And if that’s true, then we have our work cut out for us. Loving and welcoming our neighbors – all of our neighbors. Feeding the hungry, sharing generously from our bounty. Opening doors, taking down barriers that have been erected between those who are in and those who are out. 

In these post-election days, we’ve been hearing a lot about healing the divisions in our nation. That is now the challenge to us as followers of Jesus. How will we promote this: in ourselves, in our congregation, in our wider community?

It’s a big question, probably not one to be answered today. Thankfully, we have more apocalyptic parables to keep us at it over the next few weeks. 

For now, remember the words of Jesus from Luke’s gospel: “. . . in fact, the kingdom of God is among you.”

And from the Gospel of Thomas: “the kingdom of God is within you.” 

So remember: Christ can come to you at any time. Be as prepared as you can be. But most of all, be open to the wonderment and surprising possibilities that Christ will bring – to you and through you.

To be continued . . .

Amen 

MATTHEW 25:1-13

“Then again, the kindom of heaven could be likened to ten bridesmaids who took their lamps and went to meet the bridal party. Five of them were wise; five were foolish. When the foolish ones took their lamps, they didn’t take any oil with them, but the wise ones took enough oil to keep their lamps burning. The bridal party was delayed, so they all fell asleep.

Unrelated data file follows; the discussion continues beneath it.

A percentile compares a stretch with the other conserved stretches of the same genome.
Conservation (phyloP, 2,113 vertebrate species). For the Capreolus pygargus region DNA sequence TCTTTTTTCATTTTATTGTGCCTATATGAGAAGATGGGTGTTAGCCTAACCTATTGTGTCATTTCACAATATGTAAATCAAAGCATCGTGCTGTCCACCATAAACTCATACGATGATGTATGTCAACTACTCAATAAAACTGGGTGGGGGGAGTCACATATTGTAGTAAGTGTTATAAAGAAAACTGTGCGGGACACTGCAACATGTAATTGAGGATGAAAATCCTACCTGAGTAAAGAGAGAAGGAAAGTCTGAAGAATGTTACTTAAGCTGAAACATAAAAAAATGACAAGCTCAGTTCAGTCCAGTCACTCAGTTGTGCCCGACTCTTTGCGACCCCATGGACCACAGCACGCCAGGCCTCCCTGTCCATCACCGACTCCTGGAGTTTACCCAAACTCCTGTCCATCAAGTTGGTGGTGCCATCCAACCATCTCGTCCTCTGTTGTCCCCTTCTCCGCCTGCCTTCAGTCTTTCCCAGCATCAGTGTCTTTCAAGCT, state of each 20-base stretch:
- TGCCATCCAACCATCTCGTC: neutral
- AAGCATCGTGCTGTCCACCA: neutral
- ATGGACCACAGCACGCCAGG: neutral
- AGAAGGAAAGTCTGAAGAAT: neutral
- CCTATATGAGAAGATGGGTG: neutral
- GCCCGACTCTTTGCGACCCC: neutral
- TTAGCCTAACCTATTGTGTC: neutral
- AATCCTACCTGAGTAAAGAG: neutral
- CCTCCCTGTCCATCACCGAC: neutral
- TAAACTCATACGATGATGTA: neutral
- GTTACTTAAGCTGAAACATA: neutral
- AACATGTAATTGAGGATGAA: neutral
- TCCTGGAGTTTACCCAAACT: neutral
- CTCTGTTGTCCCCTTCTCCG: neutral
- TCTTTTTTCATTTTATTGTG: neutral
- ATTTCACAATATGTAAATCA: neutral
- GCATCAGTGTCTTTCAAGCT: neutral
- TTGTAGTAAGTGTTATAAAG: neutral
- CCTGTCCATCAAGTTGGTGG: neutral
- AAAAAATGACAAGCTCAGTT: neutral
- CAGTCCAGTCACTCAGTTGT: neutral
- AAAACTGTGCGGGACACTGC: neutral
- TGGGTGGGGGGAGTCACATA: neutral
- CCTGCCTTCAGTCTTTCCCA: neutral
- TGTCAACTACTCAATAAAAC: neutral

“At midnight there was a cry: ‘Here comes the bridegroom! Let’s go out to meet him!’ Then all the bridesmaidsrose and trimmed their lamps. 
The foolish ones said to the wise, ‘Give us some of your oil, for our lamps are going out.’
But the wise ones replied, ‘Perhaps there won’t be enough for us; run to the dealers and get some more for yourselves.’

“While the foolish ones went to buy more oil, the bridal party arrived; and those who were ready went to the marriage feast with them, and the door was shut. When the foolish bridesmaids returned, they pleaded to be let in. 
The doorkeeper replied, ‘The truth is, I don’t know you.’

“So stay awake, for you don’t know the day or the hour.”